Being a Dad is Like Being in a Band
Babies rock. So does being in a band. And in many ways, they aren’t so different…
1. You have to haul a lot of equipment
Amps. Guitars. The merch bin. They’re all such prized items on their own as you piece together the makings of what makes your band sound and look legit at a venue. And then you have to get them into vans, Jeeps, and trailers. Up (and down) steps and ramps. Through and around doors and people. On and off of stages. You get really good at distributing large amounts of weight, propping open entrances with part of a spare appendage, and generally just getting a lot of stuff to and from places quickly, and hopefully without leaving any of it behind.
These are great skills to master and apply when you have a baby!
Because the gear involved with #dadlife is no joke. These tiny humans have made arrangements that require that car seat, stroller, bag of stuff, camera, wipes of all types, to name a few. And you’re just the guy, gal, or co-parent to carry it all. Yes, band life makes you the perfect candidate to carry baby stuff.
2. You sleep in weird places, but it’s cool.
If you get to do it, touring with your bandmates is an awesome way to experience new music scenes, get your songs out there to new audiences and have a lot of fun with some of your closest friends. If you’re a small or DIY band, you’ll probably stay with friends, acquaintances or someplace else that’s free or cheap. Maybe even in your vehicle. Floors, couches, band member limbs or book bags as pillows is part of living the road warrior life, even if it’s just for a couple of weeks and long weekends per year also comes in handy.
Infants will fall asleep on you and it’s the best. But also, you won’t want to move and will therefore become imprisoned in whatever position this occurred in. Kind of like a musical chairs for sleeping babies - when the music (crying) stops, sit down right where you are. And then don’t move. Ever again. From these moments to whatever version of a rocking/gliding chair you come across or even the floor of the nursery, it’s gonna be just like those strangers’ floors and backseat of the van. Maybe even with less throw up.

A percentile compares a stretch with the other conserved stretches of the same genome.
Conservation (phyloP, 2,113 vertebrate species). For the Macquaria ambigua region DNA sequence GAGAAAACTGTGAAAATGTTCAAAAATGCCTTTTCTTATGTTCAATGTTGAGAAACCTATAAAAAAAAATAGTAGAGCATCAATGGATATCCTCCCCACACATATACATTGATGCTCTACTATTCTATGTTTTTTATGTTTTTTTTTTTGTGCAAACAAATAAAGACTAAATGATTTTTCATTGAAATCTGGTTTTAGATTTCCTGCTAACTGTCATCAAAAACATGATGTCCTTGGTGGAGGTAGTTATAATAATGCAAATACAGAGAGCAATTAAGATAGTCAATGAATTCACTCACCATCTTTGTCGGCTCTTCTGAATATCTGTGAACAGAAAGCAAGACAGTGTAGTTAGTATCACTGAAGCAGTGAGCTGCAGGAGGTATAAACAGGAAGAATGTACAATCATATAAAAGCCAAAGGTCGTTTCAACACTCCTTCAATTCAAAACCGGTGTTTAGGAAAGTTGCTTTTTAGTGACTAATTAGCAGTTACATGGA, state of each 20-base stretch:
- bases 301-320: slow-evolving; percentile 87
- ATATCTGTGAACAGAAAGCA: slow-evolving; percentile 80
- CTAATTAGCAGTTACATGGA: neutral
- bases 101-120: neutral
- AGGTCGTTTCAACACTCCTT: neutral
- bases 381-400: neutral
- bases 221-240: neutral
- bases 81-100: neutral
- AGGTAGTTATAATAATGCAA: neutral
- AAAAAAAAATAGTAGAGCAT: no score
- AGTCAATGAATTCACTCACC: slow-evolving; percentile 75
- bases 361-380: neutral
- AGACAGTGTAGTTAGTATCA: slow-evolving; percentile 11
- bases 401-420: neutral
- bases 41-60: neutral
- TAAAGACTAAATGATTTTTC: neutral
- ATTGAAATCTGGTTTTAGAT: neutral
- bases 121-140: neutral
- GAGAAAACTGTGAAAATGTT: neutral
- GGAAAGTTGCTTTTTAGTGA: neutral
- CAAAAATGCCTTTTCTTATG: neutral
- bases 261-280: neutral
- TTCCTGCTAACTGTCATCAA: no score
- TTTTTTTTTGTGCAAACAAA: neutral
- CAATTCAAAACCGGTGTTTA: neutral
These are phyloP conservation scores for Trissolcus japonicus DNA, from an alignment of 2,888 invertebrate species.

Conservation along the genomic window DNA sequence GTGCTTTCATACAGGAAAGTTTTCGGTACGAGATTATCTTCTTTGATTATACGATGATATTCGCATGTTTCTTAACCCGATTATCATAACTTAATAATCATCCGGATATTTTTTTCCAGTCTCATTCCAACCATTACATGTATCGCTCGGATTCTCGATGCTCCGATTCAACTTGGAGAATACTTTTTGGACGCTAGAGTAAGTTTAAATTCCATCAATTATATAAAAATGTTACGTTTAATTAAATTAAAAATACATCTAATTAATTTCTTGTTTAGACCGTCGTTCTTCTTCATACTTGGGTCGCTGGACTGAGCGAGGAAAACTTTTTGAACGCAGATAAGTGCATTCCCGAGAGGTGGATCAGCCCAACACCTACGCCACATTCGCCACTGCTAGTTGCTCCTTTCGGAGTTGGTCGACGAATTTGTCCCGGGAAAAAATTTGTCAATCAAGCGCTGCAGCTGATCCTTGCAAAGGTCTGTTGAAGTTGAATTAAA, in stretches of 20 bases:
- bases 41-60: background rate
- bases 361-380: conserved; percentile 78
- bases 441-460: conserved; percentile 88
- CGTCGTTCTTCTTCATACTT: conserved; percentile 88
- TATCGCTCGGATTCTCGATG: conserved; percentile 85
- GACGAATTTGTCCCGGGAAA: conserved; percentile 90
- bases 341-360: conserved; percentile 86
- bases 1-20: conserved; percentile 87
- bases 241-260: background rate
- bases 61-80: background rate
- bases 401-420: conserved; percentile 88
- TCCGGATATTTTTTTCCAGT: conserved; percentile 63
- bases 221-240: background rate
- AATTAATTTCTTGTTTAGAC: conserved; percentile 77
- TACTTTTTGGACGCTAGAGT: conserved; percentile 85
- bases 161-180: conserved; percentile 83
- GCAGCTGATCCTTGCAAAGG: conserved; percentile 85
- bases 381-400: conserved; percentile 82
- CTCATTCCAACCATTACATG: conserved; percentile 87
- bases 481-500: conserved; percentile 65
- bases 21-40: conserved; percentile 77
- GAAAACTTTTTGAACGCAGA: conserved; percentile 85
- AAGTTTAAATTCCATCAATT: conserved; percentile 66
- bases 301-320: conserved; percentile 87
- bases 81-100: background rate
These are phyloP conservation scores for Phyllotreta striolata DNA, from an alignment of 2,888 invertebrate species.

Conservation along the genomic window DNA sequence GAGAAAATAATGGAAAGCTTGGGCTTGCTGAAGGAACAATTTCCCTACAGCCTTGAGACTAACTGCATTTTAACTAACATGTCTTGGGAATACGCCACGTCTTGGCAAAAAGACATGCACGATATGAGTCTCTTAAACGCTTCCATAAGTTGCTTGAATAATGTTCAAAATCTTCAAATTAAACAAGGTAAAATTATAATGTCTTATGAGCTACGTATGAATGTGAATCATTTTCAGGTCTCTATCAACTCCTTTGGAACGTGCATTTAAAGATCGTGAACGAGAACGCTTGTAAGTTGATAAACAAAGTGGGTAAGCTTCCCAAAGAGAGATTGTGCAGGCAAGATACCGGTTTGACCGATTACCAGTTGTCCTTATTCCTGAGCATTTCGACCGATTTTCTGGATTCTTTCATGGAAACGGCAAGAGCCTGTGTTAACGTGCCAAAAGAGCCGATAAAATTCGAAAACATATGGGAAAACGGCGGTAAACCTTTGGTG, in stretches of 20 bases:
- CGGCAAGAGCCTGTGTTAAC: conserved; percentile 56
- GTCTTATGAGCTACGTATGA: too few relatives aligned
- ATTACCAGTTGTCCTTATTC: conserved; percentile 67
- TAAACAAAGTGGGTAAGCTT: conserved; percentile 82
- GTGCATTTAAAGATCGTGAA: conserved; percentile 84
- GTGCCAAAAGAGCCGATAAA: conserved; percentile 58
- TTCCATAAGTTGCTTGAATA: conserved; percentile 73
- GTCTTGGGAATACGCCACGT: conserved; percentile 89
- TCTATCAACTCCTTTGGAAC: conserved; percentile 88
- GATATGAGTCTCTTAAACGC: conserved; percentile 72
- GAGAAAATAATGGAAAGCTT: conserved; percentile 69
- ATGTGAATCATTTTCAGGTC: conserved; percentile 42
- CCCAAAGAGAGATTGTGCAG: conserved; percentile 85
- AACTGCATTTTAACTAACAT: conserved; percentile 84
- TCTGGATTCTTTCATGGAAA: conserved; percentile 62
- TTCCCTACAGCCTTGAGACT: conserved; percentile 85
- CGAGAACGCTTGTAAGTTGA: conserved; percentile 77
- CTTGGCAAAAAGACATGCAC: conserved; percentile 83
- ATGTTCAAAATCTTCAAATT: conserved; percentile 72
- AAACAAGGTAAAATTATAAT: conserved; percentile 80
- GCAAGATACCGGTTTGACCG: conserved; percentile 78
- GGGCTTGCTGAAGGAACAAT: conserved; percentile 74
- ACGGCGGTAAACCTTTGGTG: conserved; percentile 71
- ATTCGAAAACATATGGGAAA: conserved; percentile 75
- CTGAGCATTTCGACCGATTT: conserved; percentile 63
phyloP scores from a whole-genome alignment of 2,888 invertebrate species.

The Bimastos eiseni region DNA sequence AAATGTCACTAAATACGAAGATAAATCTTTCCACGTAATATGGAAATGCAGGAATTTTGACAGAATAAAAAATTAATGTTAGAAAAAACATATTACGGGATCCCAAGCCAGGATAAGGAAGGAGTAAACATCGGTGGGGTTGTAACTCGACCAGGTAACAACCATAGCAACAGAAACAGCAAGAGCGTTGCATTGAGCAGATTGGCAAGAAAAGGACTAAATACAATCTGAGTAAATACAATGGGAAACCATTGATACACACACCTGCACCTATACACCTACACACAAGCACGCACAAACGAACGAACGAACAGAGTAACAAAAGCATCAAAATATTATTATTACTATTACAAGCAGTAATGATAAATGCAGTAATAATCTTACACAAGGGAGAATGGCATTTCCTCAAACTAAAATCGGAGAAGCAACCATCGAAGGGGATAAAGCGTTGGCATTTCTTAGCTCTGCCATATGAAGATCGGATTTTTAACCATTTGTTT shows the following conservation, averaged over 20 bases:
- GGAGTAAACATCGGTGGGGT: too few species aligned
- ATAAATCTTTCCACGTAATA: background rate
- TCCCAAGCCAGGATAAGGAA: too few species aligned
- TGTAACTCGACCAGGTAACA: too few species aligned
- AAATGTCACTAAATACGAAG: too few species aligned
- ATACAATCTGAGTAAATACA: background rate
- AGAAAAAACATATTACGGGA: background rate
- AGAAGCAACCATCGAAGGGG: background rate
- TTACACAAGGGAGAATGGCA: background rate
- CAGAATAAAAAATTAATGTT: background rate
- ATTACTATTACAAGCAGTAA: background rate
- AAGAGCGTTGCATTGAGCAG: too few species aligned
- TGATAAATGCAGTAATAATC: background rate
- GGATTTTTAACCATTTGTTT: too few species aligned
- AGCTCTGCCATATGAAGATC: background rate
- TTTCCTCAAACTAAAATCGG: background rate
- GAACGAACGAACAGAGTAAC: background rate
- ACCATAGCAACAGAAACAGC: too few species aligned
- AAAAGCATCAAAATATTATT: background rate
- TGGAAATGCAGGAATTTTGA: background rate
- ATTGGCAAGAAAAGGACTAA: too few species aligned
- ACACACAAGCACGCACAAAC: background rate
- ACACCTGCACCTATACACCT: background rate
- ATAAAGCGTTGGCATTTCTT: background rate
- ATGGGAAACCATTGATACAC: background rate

3. Things can get LOUD.
I like all kinds of music, but enjoy writing and playing pop punk, for lack of a better term, the most. When Brandon, TJ, and Steve and I take to the stage and get it going it means 3 vocal singalongs + an energizer bunny on drums and guitar riffs that leave no note unplayed. It’s loud. In the best of ways. To the point that, in what is the coolest rock move possible, I regularly employ ear-plugs.
To preserve my ears for other stuff.
But what is that other stuff? The sweet sounds of a crying baby that is. So small. Innocent. Yet so so so so so loud. And to solve the loud cry, you’ve got to get them on your shoulder. AKA right next to an ear. It’s just like standing front row at a show. Melodic, chaotic, and loud but beautiful all at the same time. This is even more fun as she toddles her way into saying actual words and demo-ing her vocal range.
4. The time you spend will last forever.
Like many bands, we’ve put A LOT of time into it. From weekly rehearsals, shows, writing, recording, marketing, it is really like an extra job (the most fun job you’ve ever had to this point, I’d wager). Why would people do such a thing though other than fun? The other reason, at least for me, is that it’s a time capsule. Nothing can change the notes that we committed to those tracks in those years. And as you get farther away from each show flier or recording, when you revisit them it truly takes you back to that time and also reminds you how far you’ve come either as a musician or as a person or as both.
This song kind of touches on that theme actually.
And this rings true for dad stuff too. Spending time with Lady O and learning about her personality, how to teach things, and watch such a little but fierce thing are surely the kind of memories that are cemented in our memories. She's now part-baby/part-toddler/-part-professional-human - the growing keeps going and its hard to take time to reflect. But our memories of these early days will be full of vivid imagery, she may not picture it the same way or realize it at all but perhaps it may be ingrained in her habits and character. It will all matter. Always.